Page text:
incredibly nuanced and complicated, fascinating Indian game, called cricket, which, I believe, the British invented. (Laughter) And in the evenings, a wedding wraps around
the cricket pitch — Notice, the cricket pitch
is not touched, it’s sacred ground. (Laughter) But here, the club members
and the wedding party partake in tea through a common kitchen. And at midnight, it’s disassembled, and the space offered back to the city. Here, urbanism is an elastic condition. And so, if we reflect
about these questions, I mean, I think many come to mind. But an important one is, are we really, in our cities, in our imagination about urbanism, making permanent solutions
for temporary problems? Are we locking resources into paradigms that we don’t even know
will be relevant in a decade? This becomes, I think, an interesting question
that arises from this research. I mean, look at the abandoned
shopping malls in North America, suburban North America. Retail experts have predicted
that in the next decade, of the 2,000 malls that exist today, 50 percent will be abandoned. Massive amount of material,
capturing resources, that will not be relevant soon. Or the Olympic stadiums. Around the globe, cities build these under great contestation
with massive resources, but after the games go, they can’t often
get absorbed into the city. Couldn’t these be
nomadic structures, deflatable, we have the technology for that, that get gifted to smaller towns
around the world or in those countries, or are stored and moved
for the next Olympics? A massive, inefficient use of resources. Like the circus. I mean, we could imagine it
like the circus, this wonderful institution
that used to camp in cities, set up this lovely kind of visual dialogue
with the static city. And within it, the amazement. Children of different ethnic groups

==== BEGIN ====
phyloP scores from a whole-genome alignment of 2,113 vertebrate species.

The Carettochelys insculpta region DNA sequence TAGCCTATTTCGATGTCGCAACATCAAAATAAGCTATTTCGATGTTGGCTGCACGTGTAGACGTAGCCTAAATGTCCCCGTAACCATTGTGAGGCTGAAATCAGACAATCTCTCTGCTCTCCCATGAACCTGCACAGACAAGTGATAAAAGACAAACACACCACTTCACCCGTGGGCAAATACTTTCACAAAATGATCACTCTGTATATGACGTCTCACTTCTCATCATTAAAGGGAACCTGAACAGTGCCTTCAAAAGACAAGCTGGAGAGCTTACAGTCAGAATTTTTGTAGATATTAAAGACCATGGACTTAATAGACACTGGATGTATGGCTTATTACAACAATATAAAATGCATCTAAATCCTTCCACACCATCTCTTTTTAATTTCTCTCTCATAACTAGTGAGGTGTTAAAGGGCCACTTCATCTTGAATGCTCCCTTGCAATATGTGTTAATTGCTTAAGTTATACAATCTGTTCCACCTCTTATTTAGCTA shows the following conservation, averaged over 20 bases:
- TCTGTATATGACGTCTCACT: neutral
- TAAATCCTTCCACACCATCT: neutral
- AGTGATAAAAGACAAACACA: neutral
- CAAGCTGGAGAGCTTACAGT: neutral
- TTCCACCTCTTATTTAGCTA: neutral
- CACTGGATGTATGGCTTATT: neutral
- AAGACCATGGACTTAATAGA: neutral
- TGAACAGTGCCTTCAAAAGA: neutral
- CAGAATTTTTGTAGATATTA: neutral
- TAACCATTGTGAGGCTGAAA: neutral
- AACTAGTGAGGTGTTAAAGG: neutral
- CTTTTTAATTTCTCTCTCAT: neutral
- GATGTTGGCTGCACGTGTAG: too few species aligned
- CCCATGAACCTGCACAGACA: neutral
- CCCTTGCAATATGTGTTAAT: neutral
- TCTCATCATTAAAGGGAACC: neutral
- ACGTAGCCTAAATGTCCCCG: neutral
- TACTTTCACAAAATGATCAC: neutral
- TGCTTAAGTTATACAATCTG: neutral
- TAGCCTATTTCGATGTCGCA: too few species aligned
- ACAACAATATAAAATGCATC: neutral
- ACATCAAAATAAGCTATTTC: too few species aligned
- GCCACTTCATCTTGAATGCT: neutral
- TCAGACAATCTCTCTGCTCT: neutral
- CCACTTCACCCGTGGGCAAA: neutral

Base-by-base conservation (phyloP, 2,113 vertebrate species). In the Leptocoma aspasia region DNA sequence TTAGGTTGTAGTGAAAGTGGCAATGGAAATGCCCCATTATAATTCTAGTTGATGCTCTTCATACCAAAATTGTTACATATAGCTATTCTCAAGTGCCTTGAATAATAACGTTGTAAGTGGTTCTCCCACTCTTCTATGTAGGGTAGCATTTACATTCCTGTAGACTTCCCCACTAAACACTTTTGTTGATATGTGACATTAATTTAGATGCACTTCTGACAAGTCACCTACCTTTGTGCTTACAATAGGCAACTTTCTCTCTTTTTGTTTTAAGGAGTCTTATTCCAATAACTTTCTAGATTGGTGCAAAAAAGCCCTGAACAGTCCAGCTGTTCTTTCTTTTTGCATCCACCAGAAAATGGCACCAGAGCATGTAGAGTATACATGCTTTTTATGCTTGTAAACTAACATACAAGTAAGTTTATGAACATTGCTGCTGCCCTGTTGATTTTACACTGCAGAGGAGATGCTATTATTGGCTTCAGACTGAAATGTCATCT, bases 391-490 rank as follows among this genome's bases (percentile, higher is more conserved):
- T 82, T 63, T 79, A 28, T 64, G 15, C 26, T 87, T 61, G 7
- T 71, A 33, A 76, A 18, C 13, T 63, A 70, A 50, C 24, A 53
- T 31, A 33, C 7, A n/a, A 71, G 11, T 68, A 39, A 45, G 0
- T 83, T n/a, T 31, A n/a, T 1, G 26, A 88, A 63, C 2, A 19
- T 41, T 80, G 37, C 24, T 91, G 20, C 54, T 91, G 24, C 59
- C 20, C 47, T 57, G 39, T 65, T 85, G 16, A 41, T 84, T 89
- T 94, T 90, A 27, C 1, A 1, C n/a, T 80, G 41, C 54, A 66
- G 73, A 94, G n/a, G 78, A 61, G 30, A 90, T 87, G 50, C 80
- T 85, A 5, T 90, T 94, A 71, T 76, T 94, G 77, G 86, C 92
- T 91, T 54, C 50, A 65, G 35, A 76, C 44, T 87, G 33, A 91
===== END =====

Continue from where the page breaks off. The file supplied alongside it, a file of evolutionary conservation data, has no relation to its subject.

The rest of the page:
become suddenly aware of each other, people of color become aware of others, income groups and cultures and ethnicities all come together around the amazement
of the ring with animals and performers. New chemistries are created,
people become aware of things, and this moves on to the next town. Or nature, the fluxes of nature,
climate change, how do we deal with this,
can we be more accommodating? Can we create softer urban systems? Or are we going to challenge
nature continuously with heavy infrastructure, which we are already doing,
unsuccessfully? Now, I’m not arguing that we’ve got to make
our cities like a circus, I’m not arguing that cities
must be completely temporary. I’m only making a plea that we need to make a shift
in our imagination about cities, where we need to reserve more space for uses on a temporal scale. Where we need to use
our resources efficiently, to extend the expiry date of our planet. We need to change planning
urban design cultures, to think of the temporal, the reversible, the disassembleable. And that can be tremendous in terms of the effect
it might have on our lives. I often think back to the Kumbh Mela that I visited with
my students and I studied, and this was a moment
where the city had been disassembled. A week after the festival was over. There was no mark. The terrain was waiting
to be covered over by the water, to be consumed. And I went to thank a high priestess who had helped us and my students